In 2014 and 2015, Reine Abbas was selected as one of the World’s Most Powerful Arab Women by Arabian Business, a Dubai-based English-language weekly magazine, for her exceptional work in tech in the region. Reine is a Lebanese woman who found her passion for gaming, teaching kids and teens, and shifting this generation into a productive one. This mother of three has excelled in time management as she manages to be a super-mom, a super-gamer, and a super-educator.
Reine graduated with a Masters’ Degree in Visual Arts from Balamand University in the North of Lebanon. She taught herself the basics and technicalities of coding and worked for DigiPen, a U.S. gaming company that helped her learn the know-how of the business.
In 2010, she was the winner of the “Innovation in ICT” Award, organized by the Women in Information Technology. In 2010, she was elected as one of the top 20 Lebanese entrepreneurs by the Executive Magazine. In 2013, she won the “Artistic Expression” Award (WOW) at the 6th New Arab Woman Forum, and was also selected the same year as one of the most five powerful women in gaming by Inc.com.
Reine’s successful journey started with Douma, a Lebanese political video game. On their way to work back in 2007, Reine and her partner found themselves in the middle of a mob burning tires to block the road of their political rivals.
“I remember the helplessness we felt at that time. We were determined to do something, so we spoke up in the language we speak best: video games,” she told Annahar.
In a simple Flash-based fighting game, Douma brings the citizens to become puppeteers and use government leaders as puppets. Instead of fighting each other for their politicians, the politicians pummel each other. On its launch date, the game went viral with nearly 12,000 downloads.
Seeing the huge success of a single video-game, Reine sought more and more. In 2008, she founded the first Indie gaming company in Lebanon and one of the first in the Middle East: Wixel Studios.
With her partners, Ziad Feghali and Karim Abi Saleh, Reine managed to found the gaming company that develops fun and innovative video games based on original local and international intellectual property. Since its launching, the studio has produced 45 games in both English and Arabic, including several award-winning games.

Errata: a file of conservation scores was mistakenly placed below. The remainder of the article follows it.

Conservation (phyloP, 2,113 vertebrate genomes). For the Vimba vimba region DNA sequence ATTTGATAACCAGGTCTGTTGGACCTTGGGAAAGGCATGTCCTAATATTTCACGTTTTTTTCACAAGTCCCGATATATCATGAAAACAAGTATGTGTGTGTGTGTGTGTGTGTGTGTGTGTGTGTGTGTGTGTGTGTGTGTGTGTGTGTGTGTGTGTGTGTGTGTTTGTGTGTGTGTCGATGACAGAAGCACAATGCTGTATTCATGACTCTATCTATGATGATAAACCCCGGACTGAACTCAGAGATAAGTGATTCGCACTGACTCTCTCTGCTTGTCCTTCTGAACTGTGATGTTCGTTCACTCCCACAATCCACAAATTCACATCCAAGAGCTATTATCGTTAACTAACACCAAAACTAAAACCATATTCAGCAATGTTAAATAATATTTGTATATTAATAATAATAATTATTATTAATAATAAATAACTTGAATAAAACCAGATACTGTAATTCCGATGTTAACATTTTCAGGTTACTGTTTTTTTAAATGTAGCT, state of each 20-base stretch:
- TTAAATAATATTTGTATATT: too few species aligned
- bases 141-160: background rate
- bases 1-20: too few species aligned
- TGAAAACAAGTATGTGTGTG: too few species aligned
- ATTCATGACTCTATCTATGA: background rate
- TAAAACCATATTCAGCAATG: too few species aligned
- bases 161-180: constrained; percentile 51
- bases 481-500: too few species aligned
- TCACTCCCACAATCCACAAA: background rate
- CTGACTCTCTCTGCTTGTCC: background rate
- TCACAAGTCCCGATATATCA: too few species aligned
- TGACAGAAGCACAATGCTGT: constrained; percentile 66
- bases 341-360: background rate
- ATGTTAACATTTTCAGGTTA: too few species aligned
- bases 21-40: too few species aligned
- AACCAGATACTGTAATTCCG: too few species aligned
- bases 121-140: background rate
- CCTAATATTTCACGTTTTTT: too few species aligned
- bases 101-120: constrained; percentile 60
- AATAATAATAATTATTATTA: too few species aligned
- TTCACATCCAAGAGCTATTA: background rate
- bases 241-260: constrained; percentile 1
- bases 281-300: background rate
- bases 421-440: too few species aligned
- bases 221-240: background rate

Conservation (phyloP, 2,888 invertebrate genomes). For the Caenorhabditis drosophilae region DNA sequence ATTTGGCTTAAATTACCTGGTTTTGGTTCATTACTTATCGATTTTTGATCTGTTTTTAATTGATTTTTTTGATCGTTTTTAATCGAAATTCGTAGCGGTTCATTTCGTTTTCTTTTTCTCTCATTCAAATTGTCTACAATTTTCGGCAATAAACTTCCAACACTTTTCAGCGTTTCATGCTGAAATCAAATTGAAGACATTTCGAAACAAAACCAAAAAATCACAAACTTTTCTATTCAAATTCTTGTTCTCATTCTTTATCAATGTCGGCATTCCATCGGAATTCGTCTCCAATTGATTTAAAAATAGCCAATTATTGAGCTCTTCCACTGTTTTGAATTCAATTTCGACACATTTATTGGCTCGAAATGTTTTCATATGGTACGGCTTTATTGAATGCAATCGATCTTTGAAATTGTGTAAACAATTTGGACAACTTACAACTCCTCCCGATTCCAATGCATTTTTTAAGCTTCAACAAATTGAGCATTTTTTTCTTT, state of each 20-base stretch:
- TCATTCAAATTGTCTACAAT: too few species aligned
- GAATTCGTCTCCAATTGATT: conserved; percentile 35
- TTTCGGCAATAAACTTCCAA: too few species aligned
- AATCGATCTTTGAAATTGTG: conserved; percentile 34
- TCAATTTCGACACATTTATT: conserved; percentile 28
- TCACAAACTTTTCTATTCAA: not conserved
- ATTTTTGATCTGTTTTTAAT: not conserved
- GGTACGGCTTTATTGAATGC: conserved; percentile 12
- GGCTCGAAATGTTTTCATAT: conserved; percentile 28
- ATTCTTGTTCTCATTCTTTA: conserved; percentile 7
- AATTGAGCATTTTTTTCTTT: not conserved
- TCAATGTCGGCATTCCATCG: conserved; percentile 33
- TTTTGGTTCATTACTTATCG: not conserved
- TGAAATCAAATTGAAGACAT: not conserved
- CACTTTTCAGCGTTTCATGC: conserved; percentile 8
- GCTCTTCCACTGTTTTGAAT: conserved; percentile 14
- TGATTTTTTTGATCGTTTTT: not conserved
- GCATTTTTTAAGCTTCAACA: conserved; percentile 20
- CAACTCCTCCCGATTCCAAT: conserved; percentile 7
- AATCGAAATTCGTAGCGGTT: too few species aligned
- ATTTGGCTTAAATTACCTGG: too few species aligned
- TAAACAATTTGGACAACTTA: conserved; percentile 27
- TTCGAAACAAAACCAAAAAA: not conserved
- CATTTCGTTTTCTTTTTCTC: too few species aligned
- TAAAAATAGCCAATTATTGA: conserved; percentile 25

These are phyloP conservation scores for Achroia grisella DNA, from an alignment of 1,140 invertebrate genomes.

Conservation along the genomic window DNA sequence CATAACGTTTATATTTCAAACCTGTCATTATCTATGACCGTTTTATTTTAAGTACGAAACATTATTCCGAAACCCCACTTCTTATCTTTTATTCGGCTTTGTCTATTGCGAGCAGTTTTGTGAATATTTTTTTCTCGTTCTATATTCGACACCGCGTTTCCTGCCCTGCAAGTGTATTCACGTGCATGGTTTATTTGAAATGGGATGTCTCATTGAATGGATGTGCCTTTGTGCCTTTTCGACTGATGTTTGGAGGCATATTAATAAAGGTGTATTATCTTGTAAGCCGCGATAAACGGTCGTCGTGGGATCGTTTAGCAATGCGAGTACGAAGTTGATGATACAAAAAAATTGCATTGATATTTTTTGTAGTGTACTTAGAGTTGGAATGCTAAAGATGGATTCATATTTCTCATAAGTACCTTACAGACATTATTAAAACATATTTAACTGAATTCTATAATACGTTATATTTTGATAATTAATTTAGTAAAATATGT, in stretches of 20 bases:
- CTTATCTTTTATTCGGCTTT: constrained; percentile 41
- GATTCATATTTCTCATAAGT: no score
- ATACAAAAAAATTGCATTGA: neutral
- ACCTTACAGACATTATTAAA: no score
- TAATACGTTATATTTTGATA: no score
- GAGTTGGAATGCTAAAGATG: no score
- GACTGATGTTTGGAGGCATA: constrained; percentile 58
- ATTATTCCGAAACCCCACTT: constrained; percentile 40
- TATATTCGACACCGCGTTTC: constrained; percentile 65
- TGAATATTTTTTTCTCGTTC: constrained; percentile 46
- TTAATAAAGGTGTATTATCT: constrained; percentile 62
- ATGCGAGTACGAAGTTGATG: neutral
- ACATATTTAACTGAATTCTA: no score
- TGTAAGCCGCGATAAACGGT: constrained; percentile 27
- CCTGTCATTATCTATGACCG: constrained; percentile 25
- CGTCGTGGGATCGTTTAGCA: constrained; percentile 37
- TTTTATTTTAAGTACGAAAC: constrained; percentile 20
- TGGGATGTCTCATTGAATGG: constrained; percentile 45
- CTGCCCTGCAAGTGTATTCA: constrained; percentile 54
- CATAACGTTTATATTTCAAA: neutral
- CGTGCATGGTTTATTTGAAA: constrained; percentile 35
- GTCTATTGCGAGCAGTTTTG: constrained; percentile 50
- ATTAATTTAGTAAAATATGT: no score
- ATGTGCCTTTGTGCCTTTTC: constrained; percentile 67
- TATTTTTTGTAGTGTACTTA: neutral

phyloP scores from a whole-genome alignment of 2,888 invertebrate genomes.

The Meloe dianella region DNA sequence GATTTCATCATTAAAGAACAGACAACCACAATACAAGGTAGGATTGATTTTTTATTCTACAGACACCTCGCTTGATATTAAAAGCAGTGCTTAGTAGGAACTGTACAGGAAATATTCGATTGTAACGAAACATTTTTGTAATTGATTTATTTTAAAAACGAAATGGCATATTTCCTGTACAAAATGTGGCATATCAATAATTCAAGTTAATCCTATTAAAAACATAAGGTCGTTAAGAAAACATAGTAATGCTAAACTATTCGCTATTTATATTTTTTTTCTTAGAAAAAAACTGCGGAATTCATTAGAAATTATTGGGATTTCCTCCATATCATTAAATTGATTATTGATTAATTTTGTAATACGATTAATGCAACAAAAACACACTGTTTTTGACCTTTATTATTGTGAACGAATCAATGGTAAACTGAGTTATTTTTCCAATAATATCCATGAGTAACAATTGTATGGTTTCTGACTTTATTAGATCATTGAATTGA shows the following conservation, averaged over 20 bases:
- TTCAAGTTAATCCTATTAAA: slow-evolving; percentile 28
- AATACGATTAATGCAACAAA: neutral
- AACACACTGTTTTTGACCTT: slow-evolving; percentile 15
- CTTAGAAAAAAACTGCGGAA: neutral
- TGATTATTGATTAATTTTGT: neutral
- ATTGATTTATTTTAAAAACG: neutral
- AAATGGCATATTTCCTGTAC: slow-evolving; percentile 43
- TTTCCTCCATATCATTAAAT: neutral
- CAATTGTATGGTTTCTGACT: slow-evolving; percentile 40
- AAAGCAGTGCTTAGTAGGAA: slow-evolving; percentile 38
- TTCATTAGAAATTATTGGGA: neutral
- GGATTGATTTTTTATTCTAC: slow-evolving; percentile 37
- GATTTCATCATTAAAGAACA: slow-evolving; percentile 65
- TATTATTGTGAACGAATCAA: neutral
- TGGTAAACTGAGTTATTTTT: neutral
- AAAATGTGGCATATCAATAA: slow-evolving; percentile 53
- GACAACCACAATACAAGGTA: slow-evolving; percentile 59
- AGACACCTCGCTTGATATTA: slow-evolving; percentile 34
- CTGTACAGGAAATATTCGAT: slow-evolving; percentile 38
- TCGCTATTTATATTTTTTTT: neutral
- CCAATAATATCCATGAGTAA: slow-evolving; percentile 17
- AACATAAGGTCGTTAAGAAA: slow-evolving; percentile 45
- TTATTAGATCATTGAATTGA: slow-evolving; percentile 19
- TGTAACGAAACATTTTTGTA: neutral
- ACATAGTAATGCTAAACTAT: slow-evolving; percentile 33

When Reine was asked by her 4-year old son to teach him and his friends how to design video games, the idea of Spica Tech was born. She thought that it was the right time to turn kids from digital consumers to producers, especially that kids in the MENA region are the biggest digital consumers in the world.
Spica Tech is an academy that teaches kids and teens how to design and produce video games. In the academy, kids and teens learn game design, coding, implementation, art, testing, publishing, and marketing. They get exposed to critical thinking, creative thinking, and problem-solving, especially since, in video games, you have to create both a problem and a solution.
Besides, the students learn entrepreneurship, production, and management skills. Hence, whichever path they choose in the real world, they would have already acquired the necessary abilities and skills needed to do anything.
Believing that all children deserve an education, the academy hosts several children from different backgrounds, including kids with difficulties, kids with autism, dyslexia, ADHD, etc.
To inspire girls to join the academy, Reine offers girls 50% to join the courses, helping them know all of their capacities and go beyond what their societies tell them of limitations. In this male-dominant industry, girls are less than 15% in tech and video games.
Up until this day, the academy has assisted over 500 students in creating an online game from scratch. The students can create a full product and publish the game online, allowing them to have a sense of responsibility for what they present.
Reine receives sponsorship for her work from several corporations, such as MBC groups, Ferrari World, and Al Jazeera kids. In addition to that, Spica Tech participated in 3 competitions, and they were big winners.
The last Competition, Cartier Women Initiative in San Francisco, included 3000 applicants from around the world. Spica Tech was chosen out of the 700 regional applicants, and they won exposure and services that are very important to grow the business.
In an interview with BeryTech, Reine gave her advice for those just starting out, “Share your idea and don’t be scared that someone might rip it off, even if they do, it’s proof that it was a great idea!”
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